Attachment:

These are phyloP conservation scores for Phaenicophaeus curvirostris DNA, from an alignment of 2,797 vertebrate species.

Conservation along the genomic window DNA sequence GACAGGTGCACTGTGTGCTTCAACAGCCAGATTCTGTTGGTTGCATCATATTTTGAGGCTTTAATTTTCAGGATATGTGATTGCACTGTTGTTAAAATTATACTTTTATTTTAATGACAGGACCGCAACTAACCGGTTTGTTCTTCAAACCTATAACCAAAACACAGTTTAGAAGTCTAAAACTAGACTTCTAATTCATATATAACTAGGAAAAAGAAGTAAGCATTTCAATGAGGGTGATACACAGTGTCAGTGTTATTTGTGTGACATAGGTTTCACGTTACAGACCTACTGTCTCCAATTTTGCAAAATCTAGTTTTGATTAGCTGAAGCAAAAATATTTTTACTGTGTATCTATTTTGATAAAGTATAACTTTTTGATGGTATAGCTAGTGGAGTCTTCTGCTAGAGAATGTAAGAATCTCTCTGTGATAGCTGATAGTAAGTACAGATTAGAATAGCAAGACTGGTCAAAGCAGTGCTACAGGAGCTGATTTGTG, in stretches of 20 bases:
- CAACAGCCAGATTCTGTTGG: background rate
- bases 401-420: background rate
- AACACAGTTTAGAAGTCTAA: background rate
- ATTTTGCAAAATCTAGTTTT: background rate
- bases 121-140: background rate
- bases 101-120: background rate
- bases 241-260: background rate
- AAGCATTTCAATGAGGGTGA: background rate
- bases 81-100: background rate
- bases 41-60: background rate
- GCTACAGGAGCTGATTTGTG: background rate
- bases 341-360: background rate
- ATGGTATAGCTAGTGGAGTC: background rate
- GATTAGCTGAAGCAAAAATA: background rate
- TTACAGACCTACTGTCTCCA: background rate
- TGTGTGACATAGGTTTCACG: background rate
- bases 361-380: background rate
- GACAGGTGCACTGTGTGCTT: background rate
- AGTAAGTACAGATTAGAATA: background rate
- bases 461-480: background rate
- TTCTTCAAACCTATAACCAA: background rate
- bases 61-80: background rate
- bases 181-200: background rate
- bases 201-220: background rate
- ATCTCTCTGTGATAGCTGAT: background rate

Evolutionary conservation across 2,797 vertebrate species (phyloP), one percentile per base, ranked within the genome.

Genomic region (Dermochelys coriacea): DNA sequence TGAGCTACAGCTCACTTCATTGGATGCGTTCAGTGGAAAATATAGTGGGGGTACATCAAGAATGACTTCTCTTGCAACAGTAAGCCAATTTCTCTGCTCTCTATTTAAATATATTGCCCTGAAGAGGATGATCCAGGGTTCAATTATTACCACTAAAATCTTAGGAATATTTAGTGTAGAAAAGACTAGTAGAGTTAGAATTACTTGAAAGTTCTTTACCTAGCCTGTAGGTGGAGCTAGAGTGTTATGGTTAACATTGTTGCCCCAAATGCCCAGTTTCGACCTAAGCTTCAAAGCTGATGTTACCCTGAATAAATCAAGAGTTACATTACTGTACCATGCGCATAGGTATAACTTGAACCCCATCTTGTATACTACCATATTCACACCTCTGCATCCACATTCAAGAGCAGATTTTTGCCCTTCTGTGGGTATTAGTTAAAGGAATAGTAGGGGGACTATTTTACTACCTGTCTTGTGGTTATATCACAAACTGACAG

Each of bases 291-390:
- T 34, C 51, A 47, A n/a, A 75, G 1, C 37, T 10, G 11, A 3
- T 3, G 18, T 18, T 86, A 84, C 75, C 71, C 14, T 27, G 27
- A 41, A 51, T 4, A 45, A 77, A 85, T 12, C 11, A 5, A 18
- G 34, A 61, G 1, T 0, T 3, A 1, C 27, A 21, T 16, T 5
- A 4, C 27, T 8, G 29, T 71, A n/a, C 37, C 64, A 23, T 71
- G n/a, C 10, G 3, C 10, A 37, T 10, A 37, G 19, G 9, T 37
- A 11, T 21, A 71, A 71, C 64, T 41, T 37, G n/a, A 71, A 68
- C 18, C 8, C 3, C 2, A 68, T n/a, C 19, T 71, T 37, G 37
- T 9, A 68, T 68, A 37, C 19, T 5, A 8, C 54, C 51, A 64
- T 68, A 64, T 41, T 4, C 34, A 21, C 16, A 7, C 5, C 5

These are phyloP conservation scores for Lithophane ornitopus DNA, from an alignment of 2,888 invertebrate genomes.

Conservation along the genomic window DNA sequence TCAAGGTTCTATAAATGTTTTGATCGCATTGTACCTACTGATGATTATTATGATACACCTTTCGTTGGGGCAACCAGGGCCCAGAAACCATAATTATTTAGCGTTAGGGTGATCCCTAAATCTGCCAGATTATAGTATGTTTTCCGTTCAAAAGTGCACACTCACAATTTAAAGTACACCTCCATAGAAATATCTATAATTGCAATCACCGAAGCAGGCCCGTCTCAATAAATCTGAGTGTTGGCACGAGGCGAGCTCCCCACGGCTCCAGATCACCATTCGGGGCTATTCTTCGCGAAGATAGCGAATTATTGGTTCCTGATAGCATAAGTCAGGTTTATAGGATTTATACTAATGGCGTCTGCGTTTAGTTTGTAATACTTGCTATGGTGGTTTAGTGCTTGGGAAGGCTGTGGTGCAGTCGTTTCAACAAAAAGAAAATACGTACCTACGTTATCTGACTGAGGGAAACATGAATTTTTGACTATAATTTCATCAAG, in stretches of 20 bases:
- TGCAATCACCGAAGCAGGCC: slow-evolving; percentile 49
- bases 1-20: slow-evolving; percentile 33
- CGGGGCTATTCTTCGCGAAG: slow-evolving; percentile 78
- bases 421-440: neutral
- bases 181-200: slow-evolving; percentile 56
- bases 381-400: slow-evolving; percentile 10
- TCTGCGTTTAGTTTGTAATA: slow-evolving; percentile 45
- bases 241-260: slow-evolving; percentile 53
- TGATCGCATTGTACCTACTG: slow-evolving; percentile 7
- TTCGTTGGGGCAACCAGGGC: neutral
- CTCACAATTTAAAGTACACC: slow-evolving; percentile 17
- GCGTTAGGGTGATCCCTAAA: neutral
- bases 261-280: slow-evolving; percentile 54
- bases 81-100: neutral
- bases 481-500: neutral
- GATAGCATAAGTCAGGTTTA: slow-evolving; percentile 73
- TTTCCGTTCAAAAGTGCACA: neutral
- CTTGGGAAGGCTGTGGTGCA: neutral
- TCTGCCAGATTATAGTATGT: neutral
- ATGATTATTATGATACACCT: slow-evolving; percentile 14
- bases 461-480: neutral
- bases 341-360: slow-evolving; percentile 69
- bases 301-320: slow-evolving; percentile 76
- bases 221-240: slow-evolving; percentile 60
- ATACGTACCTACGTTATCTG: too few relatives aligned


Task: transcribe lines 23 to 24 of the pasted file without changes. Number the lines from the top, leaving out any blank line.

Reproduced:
- TTCTTCAAACCTATAACCAA: background rate
- bases 61-80: background rate